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Gas producers in need of cash too for investments – Real challenge for Gulf is cutting manpower

Kamal Al-Harami
Kamal Al-Harami

The fall in oil prices since 2014 negatively impacted the financial condition of not only the oil companies but also the gas producers in the same way. Both are hungry for profitability and cash — profitability to satisfy the shareholders’ returns and cash to invest and increase profits. Both are in desperate need for cash in this regard.

Today, the biggest gas producer in the world, which is the Russian company Gazprom, is in need of cash for completing its investments in order to meet its objectives of supplying gas to China and building gas pipeline to Europe. Otherwise, it will have to delay its project, which is worth more than $55 billion, for the construction of a gas pipeline to China, until the year 2021.

It also has to deliver cash profits to its main shareholder — the Russian government. However, since it lost more than 85 percent of its market value since 2008, its profitability has fallen. Nothing can be done except to borrow cash or expose its balance sheet with more debts and further weaken its ratings within the financial institutions. However, since all its energy peers are exposed, why should Gazprom be an exception?

The Gulf States are in the same position without any exception. Last week, Qatar announced that it is seeking a loan of $5 billion in the region to meet its commitments. Borrowing money from international banks is not a problem as long as there is proof of gas or oil under the ground for many years to come. The real challenge will be the manpower aspect and whether we are prepared to reduce the numbers if required.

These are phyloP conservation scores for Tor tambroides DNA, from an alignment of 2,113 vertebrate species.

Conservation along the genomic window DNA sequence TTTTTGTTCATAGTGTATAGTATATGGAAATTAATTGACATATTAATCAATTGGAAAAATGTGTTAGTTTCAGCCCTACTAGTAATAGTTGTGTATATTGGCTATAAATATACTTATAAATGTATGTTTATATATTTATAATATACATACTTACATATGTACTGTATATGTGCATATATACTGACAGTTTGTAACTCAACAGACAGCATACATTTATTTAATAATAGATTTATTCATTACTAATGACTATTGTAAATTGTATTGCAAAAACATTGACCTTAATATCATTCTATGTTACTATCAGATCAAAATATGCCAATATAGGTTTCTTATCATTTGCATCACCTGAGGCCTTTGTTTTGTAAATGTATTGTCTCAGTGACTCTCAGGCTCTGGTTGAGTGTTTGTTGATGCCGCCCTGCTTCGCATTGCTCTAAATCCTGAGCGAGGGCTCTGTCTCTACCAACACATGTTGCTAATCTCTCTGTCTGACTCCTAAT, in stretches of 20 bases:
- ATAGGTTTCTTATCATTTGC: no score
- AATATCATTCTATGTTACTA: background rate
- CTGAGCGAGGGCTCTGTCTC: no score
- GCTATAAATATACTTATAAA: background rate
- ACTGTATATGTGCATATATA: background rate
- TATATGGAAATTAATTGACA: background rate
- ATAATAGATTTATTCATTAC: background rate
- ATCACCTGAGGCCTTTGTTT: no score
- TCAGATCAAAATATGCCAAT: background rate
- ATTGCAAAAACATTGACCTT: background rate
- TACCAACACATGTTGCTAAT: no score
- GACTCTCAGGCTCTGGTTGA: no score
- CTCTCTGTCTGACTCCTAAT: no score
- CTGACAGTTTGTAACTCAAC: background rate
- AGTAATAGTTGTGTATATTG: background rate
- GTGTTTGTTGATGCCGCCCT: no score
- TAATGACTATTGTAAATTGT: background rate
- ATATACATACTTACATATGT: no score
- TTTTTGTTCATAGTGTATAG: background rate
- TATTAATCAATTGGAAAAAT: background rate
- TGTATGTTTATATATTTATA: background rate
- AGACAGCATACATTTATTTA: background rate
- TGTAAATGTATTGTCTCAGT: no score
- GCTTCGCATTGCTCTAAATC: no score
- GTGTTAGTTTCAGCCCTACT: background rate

This also applies to Gazprom if it will not be able to reduce its large investments for building gas pipelines to China and Europe at a cost of more than $55 billion for delivering gas by the end of the year 2022. This is why calls are being made locally to divide the company into several specialized companies for the production, pipeline construction and gas distribution activities.

So far, the government is not interested in this despite the loss of huge tax income and dividends, which have been in the decline for the last three years, and the lack of any hope of improvement this year or the next. The government, after seeing that all oil and gas producing companies are suffering and short of cash, perhaps believes that doing nothing is the best option until the prices correct themselves. The only challenge to this option is that the American shale gas industry is growing so fast that it is eating into the market of the Russian gas company in Europe, Japan and now China with competitive prices. This is forcing Gazprom to compete by facing the challenge and offering some flexibility unlike the previous years.

Nevertheless, after the export of shale gas outside United States of America begins, all gas customers will be looking forward to the latest supplier with open arms, as they will finally find another seller that can be more flexible and understanding to the consumers’ needs.

Therefore, Gazprom should start looking around and be able of meeting the American challenge in its own field. The shale gas newcomer knows only one language which is to reduce costs and cut down the number of employees.

Will the national oil companies be able to meet such a challenge? It is not about producing the cheapest oil or gas but about meeting their budget deficits.

This is a hard question to answer, if we can!

email: naftikuwaiti@yahoo.com

By Kamel Al-Harami

Independent Oil Analyst

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